Static Typing in Python

Peter Hickman peter at
Mon Mar 15 16:26:58 CET 2004

Jacek Generowicz wrote:
> Peter Hickman <peter at> writes:
>>Premshree Pillai wrote:
>>>Like in C, C++, etc, Python too is
>>>strongly typed, i.e., variables are necessarily bound
>>>to a particular type.


> Secondly, you appear to be confusing C and C++ with strongly typed
> languages. A common mistake :-)

No I was just taking Premshree's lead where he says 'Like in C, C++, 
etc, Python too is strongly typed'

> Python is strongly typed because:
> - lots of type checking is done
> - few implicit type conversions are done.
> - No operations which are inappropriate to the object(s) in question
>   are allowed.

Perhaps you should read the following where Guido van Rossum talks about 
typing in Python. Here he is contrasting strongly typed languages with 

"In a strongly typed language, when you change to a different data 
structure, you will likely have to change the argument and return types 
of many methods that just pass these things on. You may also have to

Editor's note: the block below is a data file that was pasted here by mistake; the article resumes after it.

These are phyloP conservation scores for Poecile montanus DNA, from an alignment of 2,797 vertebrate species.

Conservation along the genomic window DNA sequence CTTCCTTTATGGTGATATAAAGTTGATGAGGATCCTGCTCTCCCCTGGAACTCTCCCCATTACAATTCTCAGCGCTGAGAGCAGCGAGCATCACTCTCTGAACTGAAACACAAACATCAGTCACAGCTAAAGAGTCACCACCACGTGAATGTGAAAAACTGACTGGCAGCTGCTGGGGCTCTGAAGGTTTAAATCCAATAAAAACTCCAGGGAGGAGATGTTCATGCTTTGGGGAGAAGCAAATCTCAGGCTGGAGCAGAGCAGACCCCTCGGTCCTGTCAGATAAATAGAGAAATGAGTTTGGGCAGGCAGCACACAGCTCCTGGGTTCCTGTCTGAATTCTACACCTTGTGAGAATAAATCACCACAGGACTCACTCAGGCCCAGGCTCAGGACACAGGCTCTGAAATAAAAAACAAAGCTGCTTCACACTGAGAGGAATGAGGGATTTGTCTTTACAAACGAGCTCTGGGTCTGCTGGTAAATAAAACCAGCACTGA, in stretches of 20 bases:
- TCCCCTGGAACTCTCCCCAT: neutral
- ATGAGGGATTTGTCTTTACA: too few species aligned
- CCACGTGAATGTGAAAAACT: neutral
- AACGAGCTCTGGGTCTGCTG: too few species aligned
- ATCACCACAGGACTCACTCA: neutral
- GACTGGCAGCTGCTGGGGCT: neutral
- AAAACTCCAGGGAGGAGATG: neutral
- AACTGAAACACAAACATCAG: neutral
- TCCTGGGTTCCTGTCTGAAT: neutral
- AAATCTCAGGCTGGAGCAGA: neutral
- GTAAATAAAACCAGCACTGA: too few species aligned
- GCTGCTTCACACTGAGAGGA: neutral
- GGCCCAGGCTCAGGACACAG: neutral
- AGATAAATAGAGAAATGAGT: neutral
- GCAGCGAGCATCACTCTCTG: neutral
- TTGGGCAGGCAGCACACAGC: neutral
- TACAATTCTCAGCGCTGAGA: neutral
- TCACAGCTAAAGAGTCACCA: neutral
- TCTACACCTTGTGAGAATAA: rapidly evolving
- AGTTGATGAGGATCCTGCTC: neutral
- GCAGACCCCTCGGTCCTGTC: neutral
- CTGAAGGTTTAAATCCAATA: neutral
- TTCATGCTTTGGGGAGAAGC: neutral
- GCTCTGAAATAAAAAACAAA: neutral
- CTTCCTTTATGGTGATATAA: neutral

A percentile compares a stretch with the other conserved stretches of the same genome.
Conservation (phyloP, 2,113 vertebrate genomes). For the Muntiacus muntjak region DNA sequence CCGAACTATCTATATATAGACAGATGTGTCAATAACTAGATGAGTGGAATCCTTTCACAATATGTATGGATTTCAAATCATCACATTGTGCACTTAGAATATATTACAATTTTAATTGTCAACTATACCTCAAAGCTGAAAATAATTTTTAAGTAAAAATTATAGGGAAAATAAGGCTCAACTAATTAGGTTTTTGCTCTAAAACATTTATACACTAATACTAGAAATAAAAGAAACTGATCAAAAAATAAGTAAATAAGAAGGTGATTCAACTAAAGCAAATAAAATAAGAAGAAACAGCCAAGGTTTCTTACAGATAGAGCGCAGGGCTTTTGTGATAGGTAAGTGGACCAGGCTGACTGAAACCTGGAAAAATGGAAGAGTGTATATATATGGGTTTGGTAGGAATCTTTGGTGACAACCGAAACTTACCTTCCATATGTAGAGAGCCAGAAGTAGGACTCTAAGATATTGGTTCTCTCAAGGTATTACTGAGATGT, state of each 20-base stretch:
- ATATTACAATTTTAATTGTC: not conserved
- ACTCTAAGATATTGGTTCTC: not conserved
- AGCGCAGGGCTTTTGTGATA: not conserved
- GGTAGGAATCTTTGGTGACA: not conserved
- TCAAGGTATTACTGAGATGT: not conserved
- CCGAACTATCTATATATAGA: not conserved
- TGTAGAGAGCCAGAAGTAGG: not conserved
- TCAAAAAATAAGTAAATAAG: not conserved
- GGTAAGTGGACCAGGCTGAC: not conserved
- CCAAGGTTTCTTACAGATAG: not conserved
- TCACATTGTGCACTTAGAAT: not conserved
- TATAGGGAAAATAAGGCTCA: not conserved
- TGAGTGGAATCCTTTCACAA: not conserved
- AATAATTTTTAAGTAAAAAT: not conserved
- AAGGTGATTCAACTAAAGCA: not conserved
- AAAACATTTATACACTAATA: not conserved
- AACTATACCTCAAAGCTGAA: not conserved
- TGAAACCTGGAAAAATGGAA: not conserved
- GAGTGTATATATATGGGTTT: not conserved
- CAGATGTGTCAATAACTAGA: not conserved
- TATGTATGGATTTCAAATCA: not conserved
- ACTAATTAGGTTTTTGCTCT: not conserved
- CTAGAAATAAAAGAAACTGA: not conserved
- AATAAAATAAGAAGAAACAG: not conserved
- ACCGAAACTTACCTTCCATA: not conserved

change the number of arguments, because suddenly you pass the 
information as two or three parts instead of one. In Python, if you 
change the type of something, most likely pieces of code that only pass 
that something around and don't use it directly don't have to change at 

It would seem to be clear that what Guido considers to be strong typing 
is not a feature of Python. As the following quote seems to indicate.

"Weak typing is not really a fair description of what's going on in 
Python. It's really runtime typing because every object is labeled with 
a type."

Here's the link I would 
recommend reading to anyone interested in programming.

So there we have it, Python is *NOT* strongly typed unless you know more 
about Python than Guido van Rossum.


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